Since the project began, the preparation and design objectives of the trial were addressed in order to allow the full clinical study to be conducted.

The software system was designed following focus groups and interviews of over 150 mild dementia patients, carers and healthcare professionals. They were held within five EU countries to collect and understand their daily activities, familiarity with current technology, ethics/privacy/information sharing aspects and platform usage requirements and motivations.

Utilising this information, the technical team have adopted and developed an existing patient support application that is specifically tailored to people with mild dementia. The system was tested and upgraded until it achieved the required design and performance, achieving milestone 3.

At the same time the clinical team created and produced a Standard Operation Protocol (SOP) constituting uniformed study requirements and methods, and allowing the sites to proceed with requesting ethical approvals from their local ethics committees. Ethics applications were completed in all sites and approvals received in Sweden, Spain and Czech Republic, covering ethical approval of 82% of the planned study cohort, achieving milestone 1.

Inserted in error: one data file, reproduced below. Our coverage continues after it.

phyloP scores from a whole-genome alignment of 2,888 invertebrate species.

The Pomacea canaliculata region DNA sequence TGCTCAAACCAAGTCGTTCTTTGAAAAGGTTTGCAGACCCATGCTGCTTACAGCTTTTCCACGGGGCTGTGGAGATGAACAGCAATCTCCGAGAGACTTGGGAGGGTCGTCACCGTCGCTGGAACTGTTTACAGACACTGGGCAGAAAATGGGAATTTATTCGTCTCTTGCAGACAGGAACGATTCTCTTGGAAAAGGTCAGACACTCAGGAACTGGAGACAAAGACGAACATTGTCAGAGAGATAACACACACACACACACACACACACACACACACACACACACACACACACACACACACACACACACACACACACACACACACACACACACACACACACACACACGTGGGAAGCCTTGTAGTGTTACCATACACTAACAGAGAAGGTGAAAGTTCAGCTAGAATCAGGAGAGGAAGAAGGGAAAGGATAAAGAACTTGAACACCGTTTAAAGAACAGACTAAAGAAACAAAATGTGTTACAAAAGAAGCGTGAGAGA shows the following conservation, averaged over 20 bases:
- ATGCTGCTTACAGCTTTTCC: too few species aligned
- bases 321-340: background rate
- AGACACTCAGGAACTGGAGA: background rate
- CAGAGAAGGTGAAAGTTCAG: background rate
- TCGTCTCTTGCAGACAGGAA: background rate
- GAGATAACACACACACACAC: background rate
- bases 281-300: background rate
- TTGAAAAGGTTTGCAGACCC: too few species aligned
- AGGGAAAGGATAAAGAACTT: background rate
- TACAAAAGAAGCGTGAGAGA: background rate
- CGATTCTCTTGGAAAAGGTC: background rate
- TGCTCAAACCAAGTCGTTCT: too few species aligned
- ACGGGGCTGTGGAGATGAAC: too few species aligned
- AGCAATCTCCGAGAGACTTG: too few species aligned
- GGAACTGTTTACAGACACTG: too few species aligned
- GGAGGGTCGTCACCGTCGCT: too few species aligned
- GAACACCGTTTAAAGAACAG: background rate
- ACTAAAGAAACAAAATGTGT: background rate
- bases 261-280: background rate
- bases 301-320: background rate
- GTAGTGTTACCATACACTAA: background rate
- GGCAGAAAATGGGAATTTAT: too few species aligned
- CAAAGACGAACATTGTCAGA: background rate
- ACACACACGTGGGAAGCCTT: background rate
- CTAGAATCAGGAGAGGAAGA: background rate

Feasibility testing was conducted in Sweden and Spain, for both usability and feasibility of the prototype platform. The system was tested on ten dyads of users in both sites (total of 20 dyads) and the data was analysed by both centres. User results revealed an 81% user satisfaction, successfully completing the project’s feasibility study requirement (75% user satisfaction) and allowing the project to proceed with the full clinical pilot, achieving milestone 5.

Following the feasibility study user comments, the IT platform tailored to mild dementia was tested and approved. Design Work package (WP2) and IT work package (WP3) were completed and the first SMART4MD enabled tablets were provided to the clinical sites, achieving milestone 4.

Recruitment for the clinical study is open and ongoing in 3 clinical sites (BTH, CST and SAS); dyads are being randomised and assigned to the intervention and control groups. We are engaged in recruitment and expect to meet the targets.

In this stage of the project (March 2018) project results available include: